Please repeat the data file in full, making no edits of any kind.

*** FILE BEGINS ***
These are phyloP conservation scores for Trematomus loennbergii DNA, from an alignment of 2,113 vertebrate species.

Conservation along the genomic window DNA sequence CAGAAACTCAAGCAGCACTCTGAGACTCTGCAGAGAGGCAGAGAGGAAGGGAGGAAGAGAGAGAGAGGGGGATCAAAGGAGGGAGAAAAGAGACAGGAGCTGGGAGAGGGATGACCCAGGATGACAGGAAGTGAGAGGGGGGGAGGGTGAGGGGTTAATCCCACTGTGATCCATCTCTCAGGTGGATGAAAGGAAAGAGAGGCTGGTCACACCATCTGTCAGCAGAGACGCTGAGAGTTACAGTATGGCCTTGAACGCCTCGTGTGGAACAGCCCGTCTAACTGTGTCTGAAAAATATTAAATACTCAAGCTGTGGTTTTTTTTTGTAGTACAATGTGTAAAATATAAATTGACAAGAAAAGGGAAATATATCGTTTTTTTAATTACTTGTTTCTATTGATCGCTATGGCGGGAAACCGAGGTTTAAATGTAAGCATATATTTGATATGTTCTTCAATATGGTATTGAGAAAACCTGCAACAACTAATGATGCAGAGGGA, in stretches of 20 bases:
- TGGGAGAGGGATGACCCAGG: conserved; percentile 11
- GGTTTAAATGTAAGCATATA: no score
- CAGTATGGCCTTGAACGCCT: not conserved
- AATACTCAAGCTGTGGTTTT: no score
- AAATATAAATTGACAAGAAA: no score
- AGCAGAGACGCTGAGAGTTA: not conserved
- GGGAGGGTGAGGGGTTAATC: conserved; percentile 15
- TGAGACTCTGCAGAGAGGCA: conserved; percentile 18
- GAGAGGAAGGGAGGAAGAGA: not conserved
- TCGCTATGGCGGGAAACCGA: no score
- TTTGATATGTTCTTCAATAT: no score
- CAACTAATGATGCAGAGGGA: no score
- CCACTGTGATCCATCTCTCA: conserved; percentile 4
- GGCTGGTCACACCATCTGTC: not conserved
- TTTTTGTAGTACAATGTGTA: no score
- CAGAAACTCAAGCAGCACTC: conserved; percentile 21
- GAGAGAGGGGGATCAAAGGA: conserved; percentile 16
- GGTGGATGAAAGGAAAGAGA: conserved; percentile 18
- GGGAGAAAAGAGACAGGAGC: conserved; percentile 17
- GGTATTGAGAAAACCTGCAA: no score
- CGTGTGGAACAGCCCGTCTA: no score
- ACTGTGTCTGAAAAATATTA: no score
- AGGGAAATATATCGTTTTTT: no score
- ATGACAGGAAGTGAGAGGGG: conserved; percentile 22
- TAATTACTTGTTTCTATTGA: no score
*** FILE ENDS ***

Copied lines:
These are phyloP conservation scores for Trematomus loennbergii DNA, from an alignment of 2,113 vertebrate species.

Conservation along the genomic window DNA sequence CAGAAACTCAAGCAGCACTCTGAGACTCTGCAGAGAGGCAGAGAGGAAGGGAGGAAGAGAGAGAGAGGGGGATCAAAGGAGGGAGAAAAGAGACAGGAGCTGGGAGAGGGATGACCCAGGATGACAGGAAGTGAGAGGGGGGGAGGGTGAGGGGTTAATCCCACTGTGATCCATCTCTCAGGTGGATGAAAGGAAAGAGAGGCTGGTCACACCATCTGTCAGCAGAGACGCTGAGAGTTACAGTATGGCCTTGAACGCCTCGTGTGGAACAGCCCGTCTAACTGTGTCTGAAAAATATTAAATACTCAAGCTGTGGTTTTTTTTTGTAGTACAATGTGTAAAATATAAATTGACAAGAAAAGGGAAATATATCGTTTTTTTAATTACTTGTTTCTATTGATCGCTATGGCGGGAAACCGAGGTTTAAATGTAAGCATATATTTGATATGTTCTTCAATATGGTATTGAGAAAACCTGCAACAACTAATGATGCAGAGGGA, in stretches of 20 bases:
- TGGGAGAGGGATGACCCAGG: conserved; percentile 11
- GGTTTAAATGTAAGCATATA: no score
- CAGTATGGCCTTGAACGCCT: not conserved
- AATACTCAAGCTGTGGTTTT: no score
- AAATATAAATTGACAAGAAA: no score
- AGCAGAGACGCTGAGAGTTA: not conserved
- GGGAGGGTGAGGGGTTAATC: conserved; percentile 15
- TGAGACTCTGCAGAGAGGCA: conserved; percentile 18
- GAGAGGAAGGGAGGAAGAGA: not conserved
- TCGCTATGGCGGGAAACCGA: no score
- TTTGATATGTTCTTCAATAT: no score
- CAACTAATGATGCAGAGGGA: no score
- CCACTGTGATCCATCTCTCA: conserved; percentile 4
- GGCTGGTCACACCATCTGTC: not conserved
- TTTTTGTAGTACAATGTGTA: no score
- CAGAAACTCAAGCAGCACTC: conserved; percentile 21
- GAGAGAGGGGGATCAAAGGA: conserved; percentile 16
- GGTGGATGAAAGGAAAGAGA: conserved; percentile 18
- GGGAGAAAAGAGACAGGAGC: conserved; percentile 17
- GGTATTGAGAAAACCTGCAA: no score
- CGTGTGGAACAGCCCGTCTA: no score
- ACTGTGTCTGAAAAATATTA: no score
- AGGGAAATATATCGTTTTTT: no score
- ATGACAGGAAGTGAGAGGGG: conserved; percentile 22
- TAATTACTTGTTTCTATTGA: no score